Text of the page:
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From The Collaborative International Dictionary of English v.0.48:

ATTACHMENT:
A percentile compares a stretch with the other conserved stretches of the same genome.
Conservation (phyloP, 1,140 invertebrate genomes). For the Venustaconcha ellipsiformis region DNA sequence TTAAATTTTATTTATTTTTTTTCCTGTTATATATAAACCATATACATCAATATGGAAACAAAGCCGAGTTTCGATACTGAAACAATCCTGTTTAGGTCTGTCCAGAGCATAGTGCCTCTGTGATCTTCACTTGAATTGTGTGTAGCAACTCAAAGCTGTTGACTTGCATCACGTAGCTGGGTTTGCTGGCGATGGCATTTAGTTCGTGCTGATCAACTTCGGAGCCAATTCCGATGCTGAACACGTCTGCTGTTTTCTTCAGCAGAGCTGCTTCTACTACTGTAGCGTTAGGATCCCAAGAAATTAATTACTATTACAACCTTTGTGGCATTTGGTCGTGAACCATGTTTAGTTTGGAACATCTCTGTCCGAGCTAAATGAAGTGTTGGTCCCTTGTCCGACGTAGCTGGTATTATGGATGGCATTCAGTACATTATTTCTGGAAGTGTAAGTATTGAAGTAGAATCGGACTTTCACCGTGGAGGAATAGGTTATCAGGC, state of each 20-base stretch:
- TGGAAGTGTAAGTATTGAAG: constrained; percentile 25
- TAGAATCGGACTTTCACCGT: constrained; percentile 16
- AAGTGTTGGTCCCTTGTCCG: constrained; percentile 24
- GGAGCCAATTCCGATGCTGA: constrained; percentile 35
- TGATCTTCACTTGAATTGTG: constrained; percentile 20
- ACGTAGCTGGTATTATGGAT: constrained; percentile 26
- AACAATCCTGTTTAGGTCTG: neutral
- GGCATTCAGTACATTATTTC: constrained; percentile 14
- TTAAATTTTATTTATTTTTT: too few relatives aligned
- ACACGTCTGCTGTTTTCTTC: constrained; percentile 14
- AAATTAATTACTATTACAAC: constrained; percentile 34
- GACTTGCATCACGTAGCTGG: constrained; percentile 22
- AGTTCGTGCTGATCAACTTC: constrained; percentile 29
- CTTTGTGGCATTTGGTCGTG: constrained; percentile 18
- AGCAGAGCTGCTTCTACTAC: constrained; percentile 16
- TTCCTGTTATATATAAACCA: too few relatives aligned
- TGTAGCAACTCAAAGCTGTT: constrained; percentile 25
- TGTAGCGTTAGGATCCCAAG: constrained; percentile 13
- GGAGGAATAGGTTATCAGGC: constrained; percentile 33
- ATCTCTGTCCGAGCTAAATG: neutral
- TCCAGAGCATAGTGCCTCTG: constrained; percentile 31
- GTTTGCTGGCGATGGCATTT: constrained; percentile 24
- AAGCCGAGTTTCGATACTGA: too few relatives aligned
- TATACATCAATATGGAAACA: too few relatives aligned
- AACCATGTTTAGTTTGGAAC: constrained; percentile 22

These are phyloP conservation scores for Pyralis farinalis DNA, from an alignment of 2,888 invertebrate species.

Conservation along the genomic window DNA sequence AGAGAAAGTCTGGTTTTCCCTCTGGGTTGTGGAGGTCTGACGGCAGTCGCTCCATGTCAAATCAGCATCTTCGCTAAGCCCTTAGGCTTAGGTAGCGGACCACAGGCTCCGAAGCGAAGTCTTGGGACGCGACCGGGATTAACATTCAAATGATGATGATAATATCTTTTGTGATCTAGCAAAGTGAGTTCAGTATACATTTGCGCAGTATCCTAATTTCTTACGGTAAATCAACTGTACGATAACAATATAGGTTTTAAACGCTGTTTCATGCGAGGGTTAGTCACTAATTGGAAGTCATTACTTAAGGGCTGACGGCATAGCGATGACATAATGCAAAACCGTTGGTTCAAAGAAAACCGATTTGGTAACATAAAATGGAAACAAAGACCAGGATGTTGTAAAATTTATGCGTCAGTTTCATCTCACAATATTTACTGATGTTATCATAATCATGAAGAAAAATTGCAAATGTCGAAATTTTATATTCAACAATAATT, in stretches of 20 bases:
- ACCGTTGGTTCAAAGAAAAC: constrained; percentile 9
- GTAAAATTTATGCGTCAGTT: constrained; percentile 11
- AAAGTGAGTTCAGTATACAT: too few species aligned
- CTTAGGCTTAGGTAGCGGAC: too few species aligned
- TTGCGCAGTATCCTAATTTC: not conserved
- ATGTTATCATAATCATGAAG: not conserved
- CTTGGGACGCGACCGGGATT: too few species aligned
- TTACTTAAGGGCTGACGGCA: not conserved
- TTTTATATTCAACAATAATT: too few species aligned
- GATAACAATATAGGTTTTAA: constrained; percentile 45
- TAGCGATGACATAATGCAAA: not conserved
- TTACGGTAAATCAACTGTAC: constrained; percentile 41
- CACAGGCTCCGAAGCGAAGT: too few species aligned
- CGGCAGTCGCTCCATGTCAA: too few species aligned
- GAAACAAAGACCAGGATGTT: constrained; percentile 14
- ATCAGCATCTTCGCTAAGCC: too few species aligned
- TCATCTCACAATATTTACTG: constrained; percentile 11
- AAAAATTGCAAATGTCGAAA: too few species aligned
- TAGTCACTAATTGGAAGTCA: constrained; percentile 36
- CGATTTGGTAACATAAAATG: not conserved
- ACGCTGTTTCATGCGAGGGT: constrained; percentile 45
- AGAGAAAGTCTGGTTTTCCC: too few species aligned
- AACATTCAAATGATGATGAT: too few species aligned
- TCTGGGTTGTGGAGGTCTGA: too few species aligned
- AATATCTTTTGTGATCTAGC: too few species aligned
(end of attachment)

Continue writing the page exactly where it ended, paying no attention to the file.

Gale \Gale\ (g[=a]l), n. [Prob. of Scand. origin; cf. Dan. gal furious, Icel. galinn, cf. Icel. gala to sing, AS. galan to sing, Icel. galdr song, witchcraft, AS. galdor charm, sorcery, E. nightingale; also, Icel. gj[=o]la gust of wind, gola breeze. Cf. Yell.] 1. A strong current of air; a wind between a stiff breeze and a hurricane. The most violent gales are called tempests. [1913 Webster] Note: Gales have a velocity of from about eighteen ("moderate") to about eighty ("very heavy") miles an our. --Sir. W. S. Harris. [1913 Webster] 2. A moderate current of air; a breeze. [1913 Webster] A little gale will soon disperse that cloud. --Shak. [1913 Webster] And winds of gentlest gale Arabian odors fanned From their soft wings. --Milton. [1913 Webster] 3. A state of excitement, passion, or hilarity. [1913 Webster] The ladies, laughing heartily, were fast getting into what, in New England, is sometimes called a gale. --Brooke (Eastford). [1913 Webster] Topgallant gale (Naut.), one in which a ship may carry her topgallant sails. [1913 Webster]